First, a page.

Johari Window

An empty Johari window, with the “rooms” arranged clockwise, starting with Room 1 at the top left

The Johari window is a technique designed to help people better understand their relationship with themselves and others.

In the exercise, someone picks a number of adjectives from a list, choosing ones they feel describe their own personality. The subject’s peers then get the same list, and each picks an equal number of adjectives that describe the subject. These adjectives are then inserted into a two-by-two grid of four cells.

Charles Handy calls this concept the Johari House with four rooms. Room one is the part of ourselves that we and others see. Room two contains aspects that others see but we are unaware of. Room three is the private space we know but hide from others. Room four is the unconscious part of us that neither ourselves nor others see.

The open area is that part of our conscious self – our attitudes, behavior, motivation, values, way of life – that we are aware of and that is known to others. We move within this area with freedom. We are “open books”.

Adjectives selected by the subject, but not by any of their peers, go in this quadrant. These are things the peers are either unaware of, or that are untrue but for the subject’s claim.

Adjectives not selected by subjects, but only by their peers go here. These represent what others perceive but the subject does not.

Adjectives that neither the subject nor the peers selected go here. They represent the subject’s behaviors or motives that no one participating recognizes – either because they do not apply or because of collective ignorance of these traits.

One therapeutic target may be the expansion of the Open (Arena) square at the expense of both the Unknown square and the Blind Spot square, resulting in greater knowledge of oneself, while voluntary disclosure of Private (Hidden or Facade) squares may result in greater interpersonal intimacy and friendship

via Wikipedia


228 // Me-Ness

Today marks the first day of the new school year and we are beginning with just as much uncertainty as we had this time in 2020.

The pandemic continues to rage on and, as predicted, we are back to wearing masks and worrying over distances, particles, disinfectants, and breakthrough cases. I find comfort in knowing I’m vaccinated, but I’m also taking medications that suppress my immune system and there may be some chance that I am no longer protected against the virus. I’m hoping for a booster, but that determination will come from my medical team. I don’t get to decide.

Other than the pandemic and the stress that comes from being overworked in a place that is severely short-staffed, I’m doing ok. I’m happy. I’m feeling healthier—both mentally and physically—than I have in the last year. I have energy for more than just work and sleep and I am finally finding that sense of self and security that only comes with time and a maturing mind.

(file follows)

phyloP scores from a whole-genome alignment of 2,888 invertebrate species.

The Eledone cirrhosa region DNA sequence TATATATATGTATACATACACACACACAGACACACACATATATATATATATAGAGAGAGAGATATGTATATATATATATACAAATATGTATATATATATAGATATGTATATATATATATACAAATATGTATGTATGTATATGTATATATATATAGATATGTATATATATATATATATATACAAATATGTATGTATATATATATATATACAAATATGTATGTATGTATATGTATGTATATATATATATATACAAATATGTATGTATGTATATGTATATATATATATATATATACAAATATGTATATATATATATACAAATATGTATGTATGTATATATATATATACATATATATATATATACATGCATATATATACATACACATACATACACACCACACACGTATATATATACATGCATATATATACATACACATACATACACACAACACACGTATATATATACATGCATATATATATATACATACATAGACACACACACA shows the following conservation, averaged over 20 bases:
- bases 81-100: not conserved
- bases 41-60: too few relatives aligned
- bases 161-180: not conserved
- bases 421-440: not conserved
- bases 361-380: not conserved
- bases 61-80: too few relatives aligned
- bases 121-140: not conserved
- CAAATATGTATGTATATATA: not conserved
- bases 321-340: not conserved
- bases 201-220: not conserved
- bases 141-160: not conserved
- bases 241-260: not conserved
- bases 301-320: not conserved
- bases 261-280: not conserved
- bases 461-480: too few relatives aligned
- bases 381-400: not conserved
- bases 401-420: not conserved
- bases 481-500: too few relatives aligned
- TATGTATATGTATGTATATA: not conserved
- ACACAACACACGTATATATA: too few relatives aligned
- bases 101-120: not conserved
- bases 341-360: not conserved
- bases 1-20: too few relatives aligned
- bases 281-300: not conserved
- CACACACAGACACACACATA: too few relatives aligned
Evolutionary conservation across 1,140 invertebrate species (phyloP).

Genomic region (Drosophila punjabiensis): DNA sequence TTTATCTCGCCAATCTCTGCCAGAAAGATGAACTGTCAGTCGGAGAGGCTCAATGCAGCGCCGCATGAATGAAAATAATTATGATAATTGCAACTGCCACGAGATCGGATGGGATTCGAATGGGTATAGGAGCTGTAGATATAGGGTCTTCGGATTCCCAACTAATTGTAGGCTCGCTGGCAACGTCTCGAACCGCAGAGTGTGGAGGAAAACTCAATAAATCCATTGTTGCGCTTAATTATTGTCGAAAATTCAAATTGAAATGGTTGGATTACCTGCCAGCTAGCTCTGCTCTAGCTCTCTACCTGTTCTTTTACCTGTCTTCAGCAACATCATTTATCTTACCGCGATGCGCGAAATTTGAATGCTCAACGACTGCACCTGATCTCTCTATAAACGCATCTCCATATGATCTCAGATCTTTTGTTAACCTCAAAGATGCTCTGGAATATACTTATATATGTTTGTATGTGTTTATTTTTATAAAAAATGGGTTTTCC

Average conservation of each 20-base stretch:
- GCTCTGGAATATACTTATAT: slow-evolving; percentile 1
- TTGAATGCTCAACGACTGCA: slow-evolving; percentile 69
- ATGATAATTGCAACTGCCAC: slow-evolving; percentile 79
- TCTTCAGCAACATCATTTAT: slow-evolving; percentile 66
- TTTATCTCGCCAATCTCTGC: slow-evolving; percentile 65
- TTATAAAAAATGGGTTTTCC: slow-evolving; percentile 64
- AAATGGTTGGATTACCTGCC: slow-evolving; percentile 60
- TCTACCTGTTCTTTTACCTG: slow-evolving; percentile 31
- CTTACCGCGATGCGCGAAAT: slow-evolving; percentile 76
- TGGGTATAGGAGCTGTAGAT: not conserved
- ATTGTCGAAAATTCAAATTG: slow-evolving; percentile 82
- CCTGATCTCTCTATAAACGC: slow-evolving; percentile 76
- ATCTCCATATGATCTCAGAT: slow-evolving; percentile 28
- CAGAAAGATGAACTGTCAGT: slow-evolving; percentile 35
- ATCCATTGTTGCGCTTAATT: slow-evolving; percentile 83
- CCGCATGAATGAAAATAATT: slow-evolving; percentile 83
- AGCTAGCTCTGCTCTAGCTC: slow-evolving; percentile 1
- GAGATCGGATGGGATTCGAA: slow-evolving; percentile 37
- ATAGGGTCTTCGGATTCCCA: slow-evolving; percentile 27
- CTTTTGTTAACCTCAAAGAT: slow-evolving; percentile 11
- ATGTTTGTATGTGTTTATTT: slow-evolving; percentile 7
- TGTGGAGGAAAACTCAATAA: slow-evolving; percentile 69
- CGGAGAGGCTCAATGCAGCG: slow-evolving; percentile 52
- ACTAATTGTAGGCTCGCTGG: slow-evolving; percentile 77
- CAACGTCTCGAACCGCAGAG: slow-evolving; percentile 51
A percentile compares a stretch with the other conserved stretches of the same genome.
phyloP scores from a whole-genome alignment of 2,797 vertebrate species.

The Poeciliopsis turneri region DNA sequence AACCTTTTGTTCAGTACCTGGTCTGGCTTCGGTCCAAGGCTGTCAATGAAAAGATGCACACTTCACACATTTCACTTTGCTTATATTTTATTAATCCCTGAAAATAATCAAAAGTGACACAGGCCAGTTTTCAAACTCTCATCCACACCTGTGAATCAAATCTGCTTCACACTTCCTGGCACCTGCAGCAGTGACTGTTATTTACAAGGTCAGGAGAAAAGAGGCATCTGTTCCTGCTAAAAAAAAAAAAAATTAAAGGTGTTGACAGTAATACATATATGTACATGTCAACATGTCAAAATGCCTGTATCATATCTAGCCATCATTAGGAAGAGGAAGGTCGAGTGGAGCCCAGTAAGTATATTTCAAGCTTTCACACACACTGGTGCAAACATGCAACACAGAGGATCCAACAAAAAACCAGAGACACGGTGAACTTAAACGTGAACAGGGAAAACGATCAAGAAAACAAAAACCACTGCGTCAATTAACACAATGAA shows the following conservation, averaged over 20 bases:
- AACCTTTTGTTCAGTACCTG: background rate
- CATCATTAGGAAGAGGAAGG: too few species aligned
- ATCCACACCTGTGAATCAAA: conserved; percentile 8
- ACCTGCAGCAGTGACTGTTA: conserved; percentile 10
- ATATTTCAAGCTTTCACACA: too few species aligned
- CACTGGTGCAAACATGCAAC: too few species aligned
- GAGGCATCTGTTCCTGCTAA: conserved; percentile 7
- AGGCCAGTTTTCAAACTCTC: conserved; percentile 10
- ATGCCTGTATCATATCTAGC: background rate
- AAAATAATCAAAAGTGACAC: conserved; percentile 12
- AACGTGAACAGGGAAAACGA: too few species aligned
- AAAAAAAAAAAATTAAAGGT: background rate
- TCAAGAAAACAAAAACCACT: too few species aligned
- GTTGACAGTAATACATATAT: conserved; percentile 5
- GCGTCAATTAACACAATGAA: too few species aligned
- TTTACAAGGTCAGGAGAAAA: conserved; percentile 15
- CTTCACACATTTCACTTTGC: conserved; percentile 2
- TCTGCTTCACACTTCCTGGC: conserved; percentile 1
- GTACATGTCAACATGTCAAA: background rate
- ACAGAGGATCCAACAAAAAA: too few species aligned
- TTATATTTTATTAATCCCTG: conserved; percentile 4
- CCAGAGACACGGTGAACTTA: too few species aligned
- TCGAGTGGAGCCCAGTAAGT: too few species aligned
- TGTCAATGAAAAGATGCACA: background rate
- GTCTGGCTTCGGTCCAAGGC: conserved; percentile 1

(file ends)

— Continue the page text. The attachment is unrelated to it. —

It’s amazing how rapidly the self-realizations are coming. It turns out I am made of both the me as I have always been and the me I am becoming anew every day.

It turns out there is a wide spectrum of “me-ness” I can be. It is not a matter of being more or less as with a gradient. It’s being different according to what day of the week it is, my mood, my memories, how much or how little pain I am in, how much and what kind of food I’ve eaten, how much I’ve slept, the weight work stress and of home strain, who I spoke to, what I have read, and if or how much I have written.

There are many me’s I can be and I can choose or I can let myself be swept away and surprised by which me might show up. Some days I like to have control, I like to choose, but some days, most days, it feels good to just be.


A person is a person through other people strikes an affirmation of one’s humanity through recognition of an ‘other’ in his or her uniqueness and difference. It is a demand for a creative intersubjective formation in which the ‘other’ becomes a mirror (but only a mirror) for my subjectivity. This idealism suggests to us that humanity is not embedded in my person solely as an individual; my humanity is co-substantively bestowed upon the other and me. Humanity is a quality we owe to each other. We create each other and need to sustain this otherness creation. And if we belong to each other, we participate in our creations: we are because you are, and since you are, definitely I am. The ‘I am’ is not a rigid subject, but a dynamic self-constitution dependent on this otherness creation of relation and distance.”

— Michael Onyebuchi Eze (via Dense Discovery)

Sever the Sightlines

[S]haming has social meaning. It characteristically results in a desire to sever the sightlines between the self and the other. We talk about wanting to hide our faces and the characteristic look of shame—the head bowed, the eyes lowered. But that’s not the only way of achieving such separation. Rather than hide, one can instead do away with the onlooker. ‘He who is ashamed would like to force the world not to look at him, not to notice his exposure. He would like to destroy the eyes of the world,’ as Erik Erikson famously put it (1963, 227).

— Kate Manne, Down Girl: The Logic of Misogyny